I've tried wrapping my head around the Ripple "consensus process". From my understanding, Ripple creates a new ledger version every 4 seconds, computed by a set of "validating nodes".

But herein lies my question, how will the validating nodes push a new ledger version at the scale of their advertised capacity[1]? How would validating nodes with slower connections keep up?

[1]: https://ripple.com/xrp/


There's a self-regulating mechanism that keeps the network running so that it's not as fast as the fastest validator (as that would make attacks too easy) nor as slow as the slowest validator (as that would provide poor performance). But Ripple has never claimed on ledger transactions rates that high. To get to 50,000 TPS, you need to use off-chain scaling schemes like payment channels.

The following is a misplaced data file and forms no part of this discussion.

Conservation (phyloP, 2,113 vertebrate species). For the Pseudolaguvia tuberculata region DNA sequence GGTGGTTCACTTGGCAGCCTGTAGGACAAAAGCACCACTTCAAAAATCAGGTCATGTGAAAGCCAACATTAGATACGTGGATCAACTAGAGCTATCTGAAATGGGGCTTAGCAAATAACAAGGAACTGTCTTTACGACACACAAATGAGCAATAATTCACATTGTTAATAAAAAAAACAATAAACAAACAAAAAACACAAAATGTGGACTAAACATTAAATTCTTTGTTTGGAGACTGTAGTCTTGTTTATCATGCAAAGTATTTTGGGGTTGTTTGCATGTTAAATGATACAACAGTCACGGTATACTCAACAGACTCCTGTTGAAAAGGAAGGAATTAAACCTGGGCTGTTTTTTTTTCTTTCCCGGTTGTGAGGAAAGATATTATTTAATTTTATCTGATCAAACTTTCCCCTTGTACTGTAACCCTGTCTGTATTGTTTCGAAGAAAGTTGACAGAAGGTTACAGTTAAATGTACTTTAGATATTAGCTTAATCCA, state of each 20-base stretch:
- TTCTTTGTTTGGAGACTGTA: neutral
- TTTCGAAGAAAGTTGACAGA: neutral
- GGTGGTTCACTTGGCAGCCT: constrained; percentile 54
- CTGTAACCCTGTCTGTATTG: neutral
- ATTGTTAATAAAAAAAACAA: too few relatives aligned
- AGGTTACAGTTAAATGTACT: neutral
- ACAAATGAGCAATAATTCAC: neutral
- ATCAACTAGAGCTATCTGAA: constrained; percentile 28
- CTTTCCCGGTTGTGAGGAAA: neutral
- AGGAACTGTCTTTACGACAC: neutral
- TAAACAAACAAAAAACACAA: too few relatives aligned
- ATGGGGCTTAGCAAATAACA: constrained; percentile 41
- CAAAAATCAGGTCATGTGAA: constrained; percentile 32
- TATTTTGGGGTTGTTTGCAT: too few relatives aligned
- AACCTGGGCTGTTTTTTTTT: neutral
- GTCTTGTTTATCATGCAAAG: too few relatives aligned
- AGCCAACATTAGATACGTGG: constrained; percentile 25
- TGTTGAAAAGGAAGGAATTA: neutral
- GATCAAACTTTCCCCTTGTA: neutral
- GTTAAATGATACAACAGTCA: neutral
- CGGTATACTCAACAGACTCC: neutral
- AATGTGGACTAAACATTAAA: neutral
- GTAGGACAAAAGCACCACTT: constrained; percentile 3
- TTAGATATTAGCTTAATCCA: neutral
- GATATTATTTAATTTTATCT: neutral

This is a fundamental scaling limit with all public ledgers that try to create fungible tokens. Every full node must process every transaction and thus if you try to get the number of on chain transactions very high, you impose high bandwidth, CPU, and storage costs on everyone. (You can trade off some fungibility, as IOTA does and as some sharding schemes do.)

  • Is there a limit to the number of transactions that can be processed in any single round? Jun 16 '18 at 15:55
  • There is no hard limit. There is a heuristic that admits transactions into the round based on how large a fee they pay and the performance of recent rounds. If a large backlog of transactions accumulate, each round will include more and more of them until either the backlog clears or consensus starts to degrade. If consensus degrades, fees will go up and the number of txns allowed per ledger will go down. Jun 19 '18 at 0:18

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